The bootloading process is kicked off when the system’s processor receives a reset signal generated (for example) when it first receives power. Different processors handle this signal in different ways, but they all ultimately end up executing instructions that are either in ROM/firmware that is embedded in the same chip as the processor or some firmware external to the processor that is configured to be accessible from a physical address (as defined in the processor’s specifications).
On Bootloader Terminology
UEFI, BIOS, coreboot, DAS U-Boot, firmware, barebox, GRUB, LILO, stage 1 bootloaders, secondary bootloaders: it can be easy to get lost in the world of bootloaders when you are simply trying to get a sense of the space. Wikipedia’s table comparing bootloaders is a good place to start but its tables of bootloaders and features are not exhaustive. It also doesn’t help that there is no standard language to describe bootloading stages – everyone uses their own terminology and branding that sound similar but have discrepancies in meaning. This can be disorienting to those who are new to the space.
In my attempt to standardize and use consistent terminology I will refer to the first set of instructions the primary processor executes as the kickoff stage. After the kickoff stage there may be multiple intermediary stages, followed by a penultimate stage which loads the system’s target. For example, consider how I labeled a sample Linux boot chain below that uses the GRUB bootloader for its intermediary and penultimate stages.
Navigating the sea of bootloaders
Many bootloaders are legacy BIOS or UEFI-based but different architectures such as PowerPC and SPARC have their own bootloading traditions. Embedded devices have their own limitations, requirements, end goals, and bootloader implementations. Whatever is first executed at startup may be fixed in ROM or in some re-writable non-volatile medium. In modern PCs we typically find this initial bootloader to be BIOS-syle or UEFI-compliant. Embedded systems may have ROM or re-programmable firmware-based initial bootloaders. There is no reason that bootloaders in embedded devices cannot be UEFI-compliant, but it is rare to find UEFI-compliant bootloaders in embedded devices.1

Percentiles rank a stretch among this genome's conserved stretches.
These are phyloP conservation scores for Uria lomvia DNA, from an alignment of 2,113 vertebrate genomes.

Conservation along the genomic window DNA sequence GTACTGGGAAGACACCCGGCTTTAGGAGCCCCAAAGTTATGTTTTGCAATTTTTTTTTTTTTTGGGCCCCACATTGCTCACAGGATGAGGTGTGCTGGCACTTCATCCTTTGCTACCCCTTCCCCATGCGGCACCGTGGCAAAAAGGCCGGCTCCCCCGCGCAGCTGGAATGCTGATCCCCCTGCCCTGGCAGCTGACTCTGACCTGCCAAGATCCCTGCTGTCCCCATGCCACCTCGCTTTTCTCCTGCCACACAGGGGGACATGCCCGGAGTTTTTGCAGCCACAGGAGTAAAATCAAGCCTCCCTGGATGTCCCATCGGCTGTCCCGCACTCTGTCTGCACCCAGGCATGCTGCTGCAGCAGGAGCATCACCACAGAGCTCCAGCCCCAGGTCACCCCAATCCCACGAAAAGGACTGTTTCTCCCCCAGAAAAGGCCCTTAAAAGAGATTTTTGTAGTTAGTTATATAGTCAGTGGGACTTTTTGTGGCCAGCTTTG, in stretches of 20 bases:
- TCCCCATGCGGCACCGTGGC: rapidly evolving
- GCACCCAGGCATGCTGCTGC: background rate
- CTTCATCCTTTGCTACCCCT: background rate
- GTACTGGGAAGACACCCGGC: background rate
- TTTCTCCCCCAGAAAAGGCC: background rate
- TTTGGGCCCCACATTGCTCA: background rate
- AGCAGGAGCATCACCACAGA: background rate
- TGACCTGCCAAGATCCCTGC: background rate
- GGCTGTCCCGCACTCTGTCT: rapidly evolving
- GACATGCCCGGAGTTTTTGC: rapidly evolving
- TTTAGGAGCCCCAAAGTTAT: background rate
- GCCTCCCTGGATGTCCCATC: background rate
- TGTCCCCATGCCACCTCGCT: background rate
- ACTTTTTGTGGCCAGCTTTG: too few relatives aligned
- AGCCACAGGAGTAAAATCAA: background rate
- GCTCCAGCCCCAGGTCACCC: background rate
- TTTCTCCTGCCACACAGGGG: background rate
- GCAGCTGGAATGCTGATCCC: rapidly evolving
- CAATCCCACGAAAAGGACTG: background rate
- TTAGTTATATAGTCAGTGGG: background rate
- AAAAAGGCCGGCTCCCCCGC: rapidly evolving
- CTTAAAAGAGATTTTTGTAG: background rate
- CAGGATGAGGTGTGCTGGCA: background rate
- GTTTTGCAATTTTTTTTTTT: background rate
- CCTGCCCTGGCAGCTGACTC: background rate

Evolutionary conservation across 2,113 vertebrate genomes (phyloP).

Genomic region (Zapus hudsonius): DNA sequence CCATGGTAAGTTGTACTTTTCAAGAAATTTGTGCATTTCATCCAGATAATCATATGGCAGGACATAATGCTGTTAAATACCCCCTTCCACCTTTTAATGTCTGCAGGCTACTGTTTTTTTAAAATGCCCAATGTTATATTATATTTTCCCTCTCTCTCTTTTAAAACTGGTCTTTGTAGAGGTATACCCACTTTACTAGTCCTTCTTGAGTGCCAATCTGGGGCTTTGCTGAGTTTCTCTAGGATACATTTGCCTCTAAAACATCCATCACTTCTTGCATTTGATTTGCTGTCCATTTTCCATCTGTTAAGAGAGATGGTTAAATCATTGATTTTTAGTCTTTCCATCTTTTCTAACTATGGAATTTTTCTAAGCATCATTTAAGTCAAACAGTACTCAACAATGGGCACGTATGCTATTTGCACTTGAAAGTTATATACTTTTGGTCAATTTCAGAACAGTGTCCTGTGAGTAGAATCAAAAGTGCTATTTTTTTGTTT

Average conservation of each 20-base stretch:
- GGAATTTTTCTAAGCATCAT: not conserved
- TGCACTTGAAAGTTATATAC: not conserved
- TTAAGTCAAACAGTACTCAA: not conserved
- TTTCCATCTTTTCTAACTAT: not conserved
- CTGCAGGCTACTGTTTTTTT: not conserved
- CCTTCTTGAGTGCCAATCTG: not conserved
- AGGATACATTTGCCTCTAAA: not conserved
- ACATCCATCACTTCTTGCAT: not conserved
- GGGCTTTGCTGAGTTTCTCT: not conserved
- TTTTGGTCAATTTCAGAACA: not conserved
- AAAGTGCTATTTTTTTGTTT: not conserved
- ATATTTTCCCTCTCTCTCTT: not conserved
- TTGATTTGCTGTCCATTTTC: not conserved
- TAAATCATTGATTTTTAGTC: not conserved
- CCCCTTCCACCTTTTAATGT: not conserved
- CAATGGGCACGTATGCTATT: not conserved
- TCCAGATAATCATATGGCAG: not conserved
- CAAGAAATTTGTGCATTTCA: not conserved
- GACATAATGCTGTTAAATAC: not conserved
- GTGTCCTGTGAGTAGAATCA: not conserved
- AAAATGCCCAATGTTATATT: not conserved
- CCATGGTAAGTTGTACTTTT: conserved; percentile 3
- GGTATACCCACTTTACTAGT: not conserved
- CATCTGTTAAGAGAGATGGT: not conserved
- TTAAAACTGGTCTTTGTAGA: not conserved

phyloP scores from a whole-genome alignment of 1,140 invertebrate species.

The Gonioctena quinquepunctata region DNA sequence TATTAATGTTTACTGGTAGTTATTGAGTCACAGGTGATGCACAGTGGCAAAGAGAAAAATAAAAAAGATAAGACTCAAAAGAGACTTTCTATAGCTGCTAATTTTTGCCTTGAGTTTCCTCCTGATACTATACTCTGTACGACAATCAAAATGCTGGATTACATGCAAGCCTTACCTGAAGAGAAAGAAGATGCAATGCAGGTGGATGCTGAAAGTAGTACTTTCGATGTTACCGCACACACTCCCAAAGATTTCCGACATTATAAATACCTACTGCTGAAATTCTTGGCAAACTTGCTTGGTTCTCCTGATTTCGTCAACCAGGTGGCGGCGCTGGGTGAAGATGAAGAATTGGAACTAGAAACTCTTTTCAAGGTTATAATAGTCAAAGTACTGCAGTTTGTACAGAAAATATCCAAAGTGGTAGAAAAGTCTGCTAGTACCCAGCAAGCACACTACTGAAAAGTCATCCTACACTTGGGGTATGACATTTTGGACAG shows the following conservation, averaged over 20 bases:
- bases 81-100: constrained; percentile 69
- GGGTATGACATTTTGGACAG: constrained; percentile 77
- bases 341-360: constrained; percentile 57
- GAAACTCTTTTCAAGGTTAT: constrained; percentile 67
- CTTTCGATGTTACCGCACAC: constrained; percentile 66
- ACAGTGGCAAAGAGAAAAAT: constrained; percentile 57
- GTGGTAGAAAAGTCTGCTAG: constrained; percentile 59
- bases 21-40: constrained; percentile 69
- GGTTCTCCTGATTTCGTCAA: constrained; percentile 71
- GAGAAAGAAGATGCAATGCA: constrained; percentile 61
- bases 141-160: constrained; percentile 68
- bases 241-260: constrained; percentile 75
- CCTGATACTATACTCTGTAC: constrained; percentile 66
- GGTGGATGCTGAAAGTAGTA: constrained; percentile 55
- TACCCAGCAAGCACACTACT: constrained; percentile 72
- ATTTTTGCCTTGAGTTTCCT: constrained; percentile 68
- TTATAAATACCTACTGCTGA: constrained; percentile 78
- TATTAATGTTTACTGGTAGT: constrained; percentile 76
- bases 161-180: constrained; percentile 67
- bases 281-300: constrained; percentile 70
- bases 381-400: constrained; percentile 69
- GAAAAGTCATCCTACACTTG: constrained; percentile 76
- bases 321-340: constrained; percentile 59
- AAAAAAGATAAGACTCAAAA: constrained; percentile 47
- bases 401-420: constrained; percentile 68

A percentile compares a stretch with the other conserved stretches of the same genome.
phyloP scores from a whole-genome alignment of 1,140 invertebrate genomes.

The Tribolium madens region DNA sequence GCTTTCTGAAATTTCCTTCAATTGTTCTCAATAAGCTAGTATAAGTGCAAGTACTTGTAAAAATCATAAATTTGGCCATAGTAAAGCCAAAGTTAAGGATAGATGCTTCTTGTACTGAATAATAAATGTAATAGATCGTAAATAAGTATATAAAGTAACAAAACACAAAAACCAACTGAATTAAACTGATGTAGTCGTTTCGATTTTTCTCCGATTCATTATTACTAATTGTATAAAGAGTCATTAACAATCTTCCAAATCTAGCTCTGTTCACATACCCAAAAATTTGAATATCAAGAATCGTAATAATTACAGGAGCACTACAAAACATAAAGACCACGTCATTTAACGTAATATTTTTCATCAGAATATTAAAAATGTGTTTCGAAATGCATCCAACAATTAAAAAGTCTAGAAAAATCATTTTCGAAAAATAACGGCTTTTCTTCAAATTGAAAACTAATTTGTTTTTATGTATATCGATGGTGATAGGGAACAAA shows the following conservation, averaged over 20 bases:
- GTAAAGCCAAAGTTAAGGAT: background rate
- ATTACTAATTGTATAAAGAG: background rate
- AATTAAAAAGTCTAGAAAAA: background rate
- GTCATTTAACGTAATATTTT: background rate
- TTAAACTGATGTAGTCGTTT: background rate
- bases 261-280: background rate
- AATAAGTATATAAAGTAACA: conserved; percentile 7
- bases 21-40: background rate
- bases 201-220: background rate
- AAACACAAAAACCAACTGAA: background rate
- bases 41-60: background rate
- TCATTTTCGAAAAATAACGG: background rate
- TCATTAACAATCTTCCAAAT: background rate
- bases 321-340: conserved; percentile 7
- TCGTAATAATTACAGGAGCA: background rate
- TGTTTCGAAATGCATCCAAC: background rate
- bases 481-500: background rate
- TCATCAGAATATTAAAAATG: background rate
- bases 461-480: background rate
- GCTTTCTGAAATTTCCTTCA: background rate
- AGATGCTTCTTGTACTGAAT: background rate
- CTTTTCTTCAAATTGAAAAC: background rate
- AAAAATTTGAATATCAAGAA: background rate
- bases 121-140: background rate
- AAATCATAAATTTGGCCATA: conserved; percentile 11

Some bootloaders are kickoff bootloaders, some transition between a resource-constrained/hardware-specific previous stage to a penultimate bootloader stage, and others exist simply to make it easier for an end-user to configure the bootloading process. Some assume that they will be loaded from the first sector of the disk drive by a previous stage in the bootloading process (such as MBR/boot sector-based bootloaders like GRUB), and others assume that they will be loaded by an EFI-based previous stage.
How do we navigate this sea of bootloaders? One way to do so is to think of the chain of bootloading stages as a sequence of adapters. Each link in the bootloading chain has its own expectations of what system resources it can use, how it can find the arguments passed to it, what arguments it expects, where it can find the next stage, and how it expects this next stage to be formatted. Whether or not two arbitrary bootloaders can be linked together consecutively greatly depends on these expectations. To understand and evaluate a given bootloader we should look to answer the following questions:
- What architectures does the bootloader run on (ARM? x86?)